- Design; Build quality; Performance; Features
- High ISO noise; Image quality
- Review Price: £349
There’s currently a small but thriving and highly competitive market for pocket-sized advanced compact cameras.
Aimed at enthusiast photographers who want superior image quality and performance in a highly portable format, these miniature marvels combine the photographic prowess of complex advanced compacts with the sleek lines of a fashionable pocket snapshot camera.
The latest example to tempt us is the Fujifilm XQ1. It sports a number of welcome features, such as a large sensor, a strong all-metal body and advanced manual controls, and comes at a lower price than most of its competitors. Can it really be as good as it looks?
Fujifilm XQ1 Review – Features
Fujifilm’s X-series cameras are built around Fuji’s proprietary X-Trans sensor technology. The X-Trans sensor is intended to mimic some of the characteristics of traditional film, by replacing the usual regular Bayer-pattern colour mask filter with a new filter in which the colour filters are laid out in a more random pattern. This eliminates the Moire patterns associated with the regular Bayer filter, and thus also eliminates the need for an anti-aliasing filter.
In theory this means that X-Trans equipped cameras should be inherently capable of producing sharper pictures than their Bayer-mask rivals. The XQ1 has an X-Trans CMOS II sensor, and quite a large one compared to most other compact cameras.
Most advanced compacts have 1/1.7-in sensors, measuring approximately 7.6 x 5.7 mm, a surface area of 43.3 square millimetres. The XQ1 has a 2/3-in sensor, which measures 8.8 x 6.6 mm, giving it a surface area of 58.1 square millimetres, roughly 34% larger.
With an effective resolution of 12.0 megapixels this should – again in theory – give the XQ1 an advantage in low light performance, dynamic rage and high-ISO image noise.
The X-Trans sensor also incorporates special phase detection sensors, giving the XQ1 Fuji’s unique hybrid phase/contrast detection autofocus system, previously seen on other X-series cameras. It promises faster and more reliable focusing, especially in low light.
The XQ1 has a typical range of exposure modes, selected via the dial on the top panel. As well as the usual program auto, aperture and shutter priority, and full manual exposure, it offers auto, advanced scene recognition auto, a fairly typical range of scene modes and an interesting selection of digital filters, as well as a panorama stitching mode.
While the selection may not be too inspiring the degree of control is above average, with aperture, shutter speed and ISO all adjustable in 1/3EV increments.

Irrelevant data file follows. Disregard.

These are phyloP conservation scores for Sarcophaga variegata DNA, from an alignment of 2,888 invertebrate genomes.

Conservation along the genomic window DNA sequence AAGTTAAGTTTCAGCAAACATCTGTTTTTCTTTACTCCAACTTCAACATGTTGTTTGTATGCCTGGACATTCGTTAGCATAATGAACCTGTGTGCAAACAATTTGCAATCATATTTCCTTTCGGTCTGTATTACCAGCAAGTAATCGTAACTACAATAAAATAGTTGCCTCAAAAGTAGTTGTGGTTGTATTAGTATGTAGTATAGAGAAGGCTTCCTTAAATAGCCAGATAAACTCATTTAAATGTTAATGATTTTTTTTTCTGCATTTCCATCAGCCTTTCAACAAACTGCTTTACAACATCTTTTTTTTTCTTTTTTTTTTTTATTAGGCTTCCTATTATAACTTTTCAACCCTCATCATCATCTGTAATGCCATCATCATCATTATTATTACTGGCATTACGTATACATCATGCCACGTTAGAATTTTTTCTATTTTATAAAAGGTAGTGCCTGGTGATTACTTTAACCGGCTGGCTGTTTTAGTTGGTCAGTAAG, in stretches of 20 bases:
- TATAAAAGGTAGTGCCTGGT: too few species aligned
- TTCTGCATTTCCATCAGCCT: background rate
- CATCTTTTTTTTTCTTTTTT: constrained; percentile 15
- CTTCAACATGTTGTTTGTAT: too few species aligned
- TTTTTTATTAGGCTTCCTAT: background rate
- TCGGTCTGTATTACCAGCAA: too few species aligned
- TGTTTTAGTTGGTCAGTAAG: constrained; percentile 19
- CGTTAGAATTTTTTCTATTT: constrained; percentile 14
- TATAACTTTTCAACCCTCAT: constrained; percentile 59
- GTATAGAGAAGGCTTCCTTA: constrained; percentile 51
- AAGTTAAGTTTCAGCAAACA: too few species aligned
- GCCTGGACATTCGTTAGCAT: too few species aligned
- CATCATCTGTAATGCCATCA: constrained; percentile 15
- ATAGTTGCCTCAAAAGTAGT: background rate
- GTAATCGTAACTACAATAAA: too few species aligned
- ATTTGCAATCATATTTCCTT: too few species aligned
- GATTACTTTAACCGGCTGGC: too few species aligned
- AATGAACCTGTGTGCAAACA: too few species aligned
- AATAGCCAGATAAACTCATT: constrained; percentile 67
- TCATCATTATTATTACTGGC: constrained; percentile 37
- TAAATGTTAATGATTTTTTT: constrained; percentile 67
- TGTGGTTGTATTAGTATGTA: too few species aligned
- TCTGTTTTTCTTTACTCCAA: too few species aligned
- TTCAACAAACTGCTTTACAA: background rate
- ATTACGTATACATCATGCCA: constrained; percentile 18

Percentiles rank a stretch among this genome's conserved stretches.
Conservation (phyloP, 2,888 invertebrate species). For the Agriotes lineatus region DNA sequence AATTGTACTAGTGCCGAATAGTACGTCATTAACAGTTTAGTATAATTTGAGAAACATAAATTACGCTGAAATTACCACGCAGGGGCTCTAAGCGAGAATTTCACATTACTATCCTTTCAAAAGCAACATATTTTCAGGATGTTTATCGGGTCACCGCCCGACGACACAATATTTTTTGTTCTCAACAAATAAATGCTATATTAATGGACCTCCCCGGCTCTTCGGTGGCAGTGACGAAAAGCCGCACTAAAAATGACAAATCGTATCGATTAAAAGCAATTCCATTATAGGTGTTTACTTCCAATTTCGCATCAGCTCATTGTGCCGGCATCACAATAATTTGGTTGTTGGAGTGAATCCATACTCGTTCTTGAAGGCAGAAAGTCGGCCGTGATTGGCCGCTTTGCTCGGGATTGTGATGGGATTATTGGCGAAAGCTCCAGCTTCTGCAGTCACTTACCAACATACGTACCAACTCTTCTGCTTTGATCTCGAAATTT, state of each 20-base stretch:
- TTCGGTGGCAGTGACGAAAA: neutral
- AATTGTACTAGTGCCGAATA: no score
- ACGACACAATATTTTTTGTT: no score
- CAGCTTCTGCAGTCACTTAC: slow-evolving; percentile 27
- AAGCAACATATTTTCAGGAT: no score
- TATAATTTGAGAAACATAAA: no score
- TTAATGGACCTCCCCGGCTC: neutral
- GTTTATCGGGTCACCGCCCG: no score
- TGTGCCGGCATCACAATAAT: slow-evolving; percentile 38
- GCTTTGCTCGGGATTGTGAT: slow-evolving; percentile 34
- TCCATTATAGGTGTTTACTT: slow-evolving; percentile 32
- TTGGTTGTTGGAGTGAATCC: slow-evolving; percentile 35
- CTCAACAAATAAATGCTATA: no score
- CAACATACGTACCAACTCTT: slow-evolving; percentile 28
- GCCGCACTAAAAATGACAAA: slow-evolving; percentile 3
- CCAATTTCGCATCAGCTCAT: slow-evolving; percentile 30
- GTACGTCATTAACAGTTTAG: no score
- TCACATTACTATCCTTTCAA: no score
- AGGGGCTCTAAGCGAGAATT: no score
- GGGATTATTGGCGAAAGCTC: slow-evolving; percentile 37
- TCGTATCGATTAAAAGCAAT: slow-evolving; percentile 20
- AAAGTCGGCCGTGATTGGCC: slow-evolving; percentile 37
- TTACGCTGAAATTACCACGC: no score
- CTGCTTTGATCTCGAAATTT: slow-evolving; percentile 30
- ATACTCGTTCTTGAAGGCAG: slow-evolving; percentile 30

There are several other features that will be of interest to experienced photographers, such as in-camera Raw conversion, focus-peaking, and of course Fuji’s film-simulation modes, in which the camera seeks to duplicate the tone of Velvia, Provia
Like most other advanced compacts the XQ1 has a high performance lens, with 4x optical zoom, equivalent to 25-100mm, a maximum aperture of f/1.8 – f/4.9 and a minimum aperture of f/11. It’s a powered zoom with an automatic lens cover, controlled by a rotary bezel around the shutter button.
The monitor is very good, but like the other features it is fairly run-of-the-mill by current advanced compact standards. It has a 7.5cm (3.0in) TFT screen with 920k dot resolution, a very good wide viewing angle and an effective anti-glare coating.
Wi-Fi connectivity is a must-have feature these days, so naturally the XQ1 can connect to your home network for wireless downloading, but unlike some recent cameras it lacks the latest smartphone connectivity and app controls.
Fujifilm XQ1 Review – Design
When talking about the design of the XQ1, it’s impossible to avoid drawing comparisons with one of its major rivals, the Canon PowerShot S120. The two cameras are so similar in appearance that at a quick glance it’s hard to tell them apart.
They are within a fraction of a millimetre of being the same size and within a few grams of being the same weight. Both have part-textured bodies with smooth top panels, the control layouts are virtually identical, with control rings around the lens, and both have manually-activated pop-up flashes.
The only major design difference is that the Canon has a touch-screen interface, while the Fuji XQ1 doesn’t. It’s hard to say which of the two is the better design, but there’s no denying that the Fuji is a very handsome little camera. Unlike its Canon rival it is available in black or silver.